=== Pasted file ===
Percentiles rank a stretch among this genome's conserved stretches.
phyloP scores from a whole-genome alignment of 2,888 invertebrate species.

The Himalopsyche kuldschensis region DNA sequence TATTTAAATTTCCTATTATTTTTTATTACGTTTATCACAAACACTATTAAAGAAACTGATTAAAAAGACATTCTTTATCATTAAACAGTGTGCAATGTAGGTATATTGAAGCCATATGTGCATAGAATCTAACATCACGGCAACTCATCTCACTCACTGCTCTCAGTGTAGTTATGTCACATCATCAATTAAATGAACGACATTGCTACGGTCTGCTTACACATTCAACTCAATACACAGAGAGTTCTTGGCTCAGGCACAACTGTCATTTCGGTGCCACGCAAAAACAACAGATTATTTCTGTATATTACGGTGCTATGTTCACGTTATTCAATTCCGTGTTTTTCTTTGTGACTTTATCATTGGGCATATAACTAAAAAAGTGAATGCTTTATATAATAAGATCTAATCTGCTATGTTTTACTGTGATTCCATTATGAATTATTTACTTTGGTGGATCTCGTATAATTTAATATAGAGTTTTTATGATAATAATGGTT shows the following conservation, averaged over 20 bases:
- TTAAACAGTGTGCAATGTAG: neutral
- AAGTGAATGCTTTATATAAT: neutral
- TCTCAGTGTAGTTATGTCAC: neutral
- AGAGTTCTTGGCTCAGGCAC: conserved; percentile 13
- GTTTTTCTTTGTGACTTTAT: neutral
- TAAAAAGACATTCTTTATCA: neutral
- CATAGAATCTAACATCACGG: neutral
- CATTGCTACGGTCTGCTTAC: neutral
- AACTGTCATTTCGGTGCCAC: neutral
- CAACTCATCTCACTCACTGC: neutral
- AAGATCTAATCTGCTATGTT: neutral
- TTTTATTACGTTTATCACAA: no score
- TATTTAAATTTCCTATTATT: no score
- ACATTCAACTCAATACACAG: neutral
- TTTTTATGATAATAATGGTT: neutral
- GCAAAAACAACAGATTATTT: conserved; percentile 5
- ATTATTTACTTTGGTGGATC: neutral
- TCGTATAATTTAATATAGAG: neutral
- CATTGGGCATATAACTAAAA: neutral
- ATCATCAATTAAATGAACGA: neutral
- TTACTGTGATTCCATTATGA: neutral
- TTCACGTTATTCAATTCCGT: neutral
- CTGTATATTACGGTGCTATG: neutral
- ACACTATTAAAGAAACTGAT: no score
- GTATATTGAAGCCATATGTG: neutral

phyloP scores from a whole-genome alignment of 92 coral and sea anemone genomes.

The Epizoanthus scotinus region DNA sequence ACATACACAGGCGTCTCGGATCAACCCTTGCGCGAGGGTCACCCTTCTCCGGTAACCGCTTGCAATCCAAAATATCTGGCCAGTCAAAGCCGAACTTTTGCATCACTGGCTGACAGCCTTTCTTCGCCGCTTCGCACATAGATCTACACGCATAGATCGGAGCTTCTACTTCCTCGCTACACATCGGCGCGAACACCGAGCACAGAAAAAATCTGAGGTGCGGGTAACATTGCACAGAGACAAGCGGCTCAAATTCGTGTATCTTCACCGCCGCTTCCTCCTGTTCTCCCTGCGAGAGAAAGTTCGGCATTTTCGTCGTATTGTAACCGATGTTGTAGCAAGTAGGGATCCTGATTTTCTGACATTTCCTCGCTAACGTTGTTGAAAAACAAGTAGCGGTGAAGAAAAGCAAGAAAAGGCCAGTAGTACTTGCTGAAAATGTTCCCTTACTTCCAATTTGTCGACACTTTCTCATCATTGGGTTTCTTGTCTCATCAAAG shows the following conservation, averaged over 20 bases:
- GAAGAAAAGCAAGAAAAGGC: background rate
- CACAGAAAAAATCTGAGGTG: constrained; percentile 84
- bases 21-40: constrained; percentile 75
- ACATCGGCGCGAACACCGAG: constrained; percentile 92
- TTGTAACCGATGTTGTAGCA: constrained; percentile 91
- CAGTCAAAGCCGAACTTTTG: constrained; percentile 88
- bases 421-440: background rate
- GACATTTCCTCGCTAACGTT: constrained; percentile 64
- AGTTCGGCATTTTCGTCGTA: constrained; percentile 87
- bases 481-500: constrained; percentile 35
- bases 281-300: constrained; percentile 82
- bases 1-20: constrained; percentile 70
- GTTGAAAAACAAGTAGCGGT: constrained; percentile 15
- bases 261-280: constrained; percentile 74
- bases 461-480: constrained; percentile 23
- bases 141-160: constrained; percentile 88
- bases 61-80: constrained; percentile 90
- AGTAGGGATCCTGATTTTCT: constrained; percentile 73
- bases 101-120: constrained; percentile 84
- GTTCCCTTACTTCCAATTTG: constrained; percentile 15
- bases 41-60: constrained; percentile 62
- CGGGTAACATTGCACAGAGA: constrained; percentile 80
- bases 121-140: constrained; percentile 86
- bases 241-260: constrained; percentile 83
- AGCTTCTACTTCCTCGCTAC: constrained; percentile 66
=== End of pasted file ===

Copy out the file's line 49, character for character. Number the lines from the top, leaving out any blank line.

- bases 101-120: constrained; percentile 84